Abstract The staged addition of feed to fertilized fish ponds was evaluated by adding fertilizers to 15 ponds stocked with Nile tilapia Oreochromis niloticus, then adding feed at half ad libitum rates once fish in the ponds reached a target weight. Each pond was stocked with 750 fish (3 fish/m2), and each treatment included three ponds with first feeding at (a) 50 g, (b) 100 g, (c) 150 g, (d) 200 g, and (e) 250 g. Ponds in Thailand (at the Ayutthaya Freshwater Fisheries Station, Royal Thai Department of Fisheries) were maintained for 236-328 d until the fish reached 500 g.

Growth was similar for all treatments under fertilizer alone (1.17 g/d) and was also similar when feed was applied (3.1 g/d). Feed application rates averaged 1.17% BW/d, indicating substantial use of natural food. Pond water quality did not deteriorate under supplemental feeding. Feed conversion rates averaged 1.03. Multiple regression indicated that 73.8% of the variance in growth was explained by design variables (feed input and days), while 86.2% of the variance in growth was explained by adding dissolved oxygen content and alkalinity into the equation.

The most efficient system was to grow fish to 100-150 g with fertilizers alone, then add feed. First adding feed (at 50% ad libitum) once fish reached 100 g produced the highest predicted annual revenues ($6,164 per hectare). Results of this experiment indicated that either critical standing crop occurred early (before the first fish sample) or did not occur at all in these ponds.

This abstract was excerpted from the original paper, which was published in the Journal of the World Aquaculture Society, 27(4)1996:410.

Optimal resource allocation by fish farmers in Rwanda

Carole R. Engle, Ph.D. Department of Aquaculture and Fisheries, University of Arkansas at Pine Bluff, 1200 North Univ Drive, Box 4912, Pine Bluff, AR 71611

14 April 1997, CRSP Research Report 97-104

Abstract Although many small-scale fish farming projects around the world promote fish production as a source of low-cost protein, increasing evidence demonstrates fish to be an important cash crop, even for limited-resource farmers. A mathematical programming model was developed from survey data of Rwandan farmers to determine optimal resource allocation on subsistence farms in Rwanda. The specific objective of the study was to determine farm plans that maximize returns to a representative Rwandan farm family's resources, subject to constraints of the farm family's proteinic and caloric requirements. Soybeans, sweet potatoes, and maize were selected to meet household nutritional requirements. Fish production was selected as the principal cash crop, in most cases lending support to the evidence that fish is more important as a cash crop than as a primary protein source in Rwanda

This abstract was excerpted from the original paper, which was published in the Journal of Applied Aquaculture, 7(1)1997:1-17.

Observations and model predictions of daily areal primary production in a eutrophic brackish water culture pond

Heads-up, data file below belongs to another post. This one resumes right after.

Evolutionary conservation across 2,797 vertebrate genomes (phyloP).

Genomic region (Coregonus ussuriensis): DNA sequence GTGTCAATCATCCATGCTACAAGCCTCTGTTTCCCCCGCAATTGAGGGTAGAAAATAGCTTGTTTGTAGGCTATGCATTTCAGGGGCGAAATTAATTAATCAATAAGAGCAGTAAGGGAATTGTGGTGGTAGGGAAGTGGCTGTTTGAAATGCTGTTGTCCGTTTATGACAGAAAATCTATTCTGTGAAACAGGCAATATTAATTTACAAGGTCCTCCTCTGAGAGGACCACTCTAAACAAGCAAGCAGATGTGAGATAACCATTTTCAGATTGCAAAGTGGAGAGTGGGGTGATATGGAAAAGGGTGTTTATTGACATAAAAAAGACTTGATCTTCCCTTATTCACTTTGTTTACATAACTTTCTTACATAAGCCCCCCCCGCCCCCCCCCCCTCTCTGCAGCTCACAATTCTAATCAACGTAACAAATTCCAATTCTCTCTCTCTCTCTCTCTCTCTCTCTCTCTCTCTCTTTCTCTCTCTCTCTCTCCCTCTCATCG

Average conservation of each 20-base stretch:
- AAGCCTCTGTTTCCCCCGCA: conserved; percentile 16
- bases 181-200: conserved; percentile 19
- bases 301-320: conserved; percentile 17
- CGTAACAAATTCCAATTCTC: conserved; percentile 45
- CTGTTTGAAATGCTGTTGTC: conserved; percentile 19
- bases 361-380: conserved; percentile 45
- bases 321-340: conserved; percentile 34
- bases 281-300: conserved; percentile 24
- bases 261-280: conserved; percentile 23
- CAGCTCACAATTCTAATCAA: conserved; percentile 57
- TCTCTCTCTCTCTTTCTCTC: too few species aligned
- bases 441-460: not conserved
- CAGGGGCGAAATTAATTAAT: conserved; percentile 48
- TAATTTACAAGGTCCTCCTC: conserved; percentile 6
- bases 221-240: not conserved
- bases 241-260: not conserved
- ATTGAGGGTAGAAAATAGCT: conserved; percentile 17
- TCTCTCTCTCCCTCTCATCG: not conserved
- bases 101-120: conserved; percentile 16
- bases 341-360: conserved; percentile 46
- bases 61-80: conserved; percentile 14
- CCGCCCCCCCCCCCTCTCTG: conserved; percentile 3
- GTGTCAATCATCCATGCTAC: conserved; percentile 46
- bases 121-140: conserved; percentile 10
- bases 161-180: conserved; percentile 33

James P. Szyper, Hawaii Institute of Marine Biology, School of Ocean and Earth Science and Technology, University of Hawaii at Manoa, P.O. Box 1346, Kaneohe, HI 96744, USA

16 April 1997, CRSP Research Report 97-105

Abstract Observations of daily gross primary production of oxygen per unit area in a eutrophic, brackish water shrimp culture pond over a 14-day period are compared with predictions from two models in order to assess the utility of the model approaches for ponds and to refine observational protocols and techniques for pond assessment.

The models predicted rates (3.2 to 37.7 g O2 m-2 d-1) which exceeded observations (4.7 to 15.7 g O2 m-2 d-1) at all but the lowest light levels. Observed rates were also lower than other observations at similar light levels. These shortfalls are attributed to (1) the inadequacy of the method for estimation of community respiration as a component of gross production, in the absence of direct observation; and (2) the possibility of nutrient limitation of rates in the pond ecosystem.

The models are sufficiently sensitive to chosen parameter values, and the day-to-day variation of the parameters in the ecosystem likely sufficiently variable, that daily determinations of parameters should be made when possible, with particular attention to timing and use of surface water. Field observations of daytime community respiration, and improved knowledge of its controlling factors and relationships, are important needs for the advancement of model treatment of photosynthesis in ponds.

Eutrophic pond ecosystems have characteristics (vertical temperature structure resembling natural water bodies, complete light extinction within the shallow water column) which make them amenable to study as microcosms of some general aspects of aquatic primary production, particularly problems involving the prediction of daily areal rates from small-scale volume-based rate data.

This abstract was excerpted from the original paper, which was published in the Ecological Modelling International Journal on Ecological Modelling and Systems Ecology, 88(1996):83-92.